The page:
“The Sister Cities Program is a great program; the annual James Cook University Asian Market Forum is excellent but we need to take it to the next level and provide a support mechanism that reduces risk and perceived obstacles.” Carey says. “It’s no different to starting a business in Australia except for the increased scale of opportunity.”
Initiatives such as incubators, need to be developed and supported by mentors who know the ropes. “I know I would be happy to act in a mentorship capacity if such facilities were available and I’m sure my local peers who operate in the overseas markets would be too.” says Carey.
Mastering the Digital Economy
Another significant opportunity and challenge for the North is how the region integrates into the digital economy and engages in digital e-commerce. In terms of logistics, the world is shrinking, and sending parcels from Townsville to Brisbane is the same as sending them to China for example and only takes 2 or 3 days.
“It’s about how we get our local businesses to change up their approach to online marketing and not just appear as a local business selling purely into North Queensland or Australia.” says Carey. “Platforms such as Ali Baba, TMall, JD and Amazon provide opportunity to move products, but we must ensure our online presence is both tailored to and interactive with consumers in China, India and the Middle East. If you are just talking to a local, online audience of 200,000, you’re limiting your growth potential substantially.”
The New Generation Leadership Community
Along with other key members of the Townsville community, Carey Ramm has been a strong advocate for the region in the past, but says that the Stadium project was his last swansong for Townsville.
“For the last 20 years it’s been the same people that have been lobbying for Townsville; putting in the hard yards and putting in their own dollars to get major projects off the ground.” he says. “These people have marched down to Brisbane and marched down to Canberra and they pushed very hard to get the necessary political outcomes.”
Carey explains that the new generation of business owners are making a very good living out of Townsville and North Queensland, but they now need to recognise that they have to step up and assume that regional advocacy role.
Carey believes that a next level mentoring program, past the Townsville Enterprise Emerging Leaders Program, is needed to build strong leaders that advocate for the region. “The same people seem to get stuck with it all the time, but we aren’t going to be here forever. Regional succession planning needs to be high on the agenda of the business community.” he says.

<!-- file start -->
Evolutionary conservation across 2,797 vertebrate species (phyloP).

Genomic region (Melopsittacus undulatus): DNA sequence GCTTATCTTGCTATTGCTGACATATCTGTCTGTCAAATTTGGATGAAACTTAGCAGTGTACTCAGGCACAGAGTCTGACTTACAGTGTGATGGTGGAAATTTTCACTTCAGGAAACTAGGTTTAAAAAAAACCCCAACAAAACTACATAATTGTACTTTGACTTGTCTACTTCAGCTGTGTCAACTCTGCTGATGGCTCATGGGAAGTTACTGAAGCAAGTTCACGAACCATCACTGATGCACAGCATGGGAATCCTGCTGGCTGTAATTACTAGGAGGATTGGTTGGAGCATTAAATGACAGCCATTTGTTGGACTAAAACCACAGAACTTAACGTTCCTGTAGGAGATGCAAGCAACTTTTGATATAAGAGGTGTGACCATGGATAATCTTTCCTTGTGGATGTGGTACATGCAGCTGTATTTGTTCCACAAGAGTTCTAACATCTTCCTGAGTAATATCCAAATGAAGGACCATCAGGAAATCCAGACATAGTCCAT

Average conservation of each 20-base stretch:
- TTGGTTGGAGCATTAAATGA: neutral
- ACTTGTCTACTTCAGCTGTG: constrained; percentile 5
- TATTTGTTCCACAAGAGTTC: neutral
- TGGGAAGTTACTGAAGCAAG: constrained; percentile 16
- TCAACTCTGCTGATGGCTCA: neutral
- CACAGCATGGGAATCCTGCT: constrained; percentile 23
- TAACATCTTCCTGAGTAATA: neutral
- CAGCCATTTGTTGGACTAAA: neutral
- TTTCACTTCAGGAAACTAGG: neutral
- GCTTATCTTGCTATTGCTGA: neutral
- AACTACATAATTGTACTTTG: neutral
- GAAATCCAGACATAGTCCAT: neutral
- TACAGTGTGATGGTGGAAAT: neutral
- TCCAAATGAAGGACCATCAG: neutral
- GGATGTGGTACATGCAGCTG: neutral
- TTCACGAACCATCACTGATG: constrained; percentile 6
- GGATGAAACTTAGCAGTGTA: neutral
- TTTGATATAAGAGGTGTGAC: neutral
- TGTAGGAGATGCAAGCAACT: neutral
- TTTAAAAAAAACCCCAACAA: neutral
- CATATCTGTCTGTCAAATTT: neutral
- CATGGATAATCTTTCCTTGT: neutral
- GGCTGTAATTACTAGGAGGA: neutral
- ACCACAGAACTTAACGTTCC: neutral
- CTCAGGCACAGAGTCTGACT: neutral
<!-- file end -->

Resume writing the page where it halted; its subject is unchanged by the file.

Initiatives such as applying for funding and setting up export incubators, rallying for change to International Air Agreements, hosting the Asian business community and taking NQ products overseas through regional ecommerce portals on platforms like Alibaba and TMall Global are projects the new generation business community could and should come together on and action. Their own business future is intrinsically linked to the health of North Queensland.
“If there is one thing I know about politics,” says Carey. “It is that it’s becoming more capital city centric as each decade goes on. You need to be louder and you need to fight harder for the region. That’s critical to our future and ensuring we have the infrastructure in place to do business with Asia and the World.”
Lessons Learned from 25 years of Business
Always employ people smarter than you – In business you are only as good as the people in your team.
Knowing when to cut your losses – Not all business ventures are a success, the trick is knowing when to say enough is enough before you have dug yourself in too deep.
Emotionally involved – At the end of the day it is good to have pride in what you do but you must always remember that this is an investment.
Don’t sweat the small stuff – Problems happen every day, you have to be able to rise above them or you will be incapable of making rational decisions.
Balance your defensive / aggressive mindset – If you are not an optimist you won’t go into business for yourself.
Focus on the key reason why a project should go ahead – not the reasons why it shouldn’t – There are always plenty of people that will create doubt in your mind so you need to shut this out.
Finally, when a problem arises – Stop, step back and say “Ok, how do I turn this into an opportunity / or to my advantage?”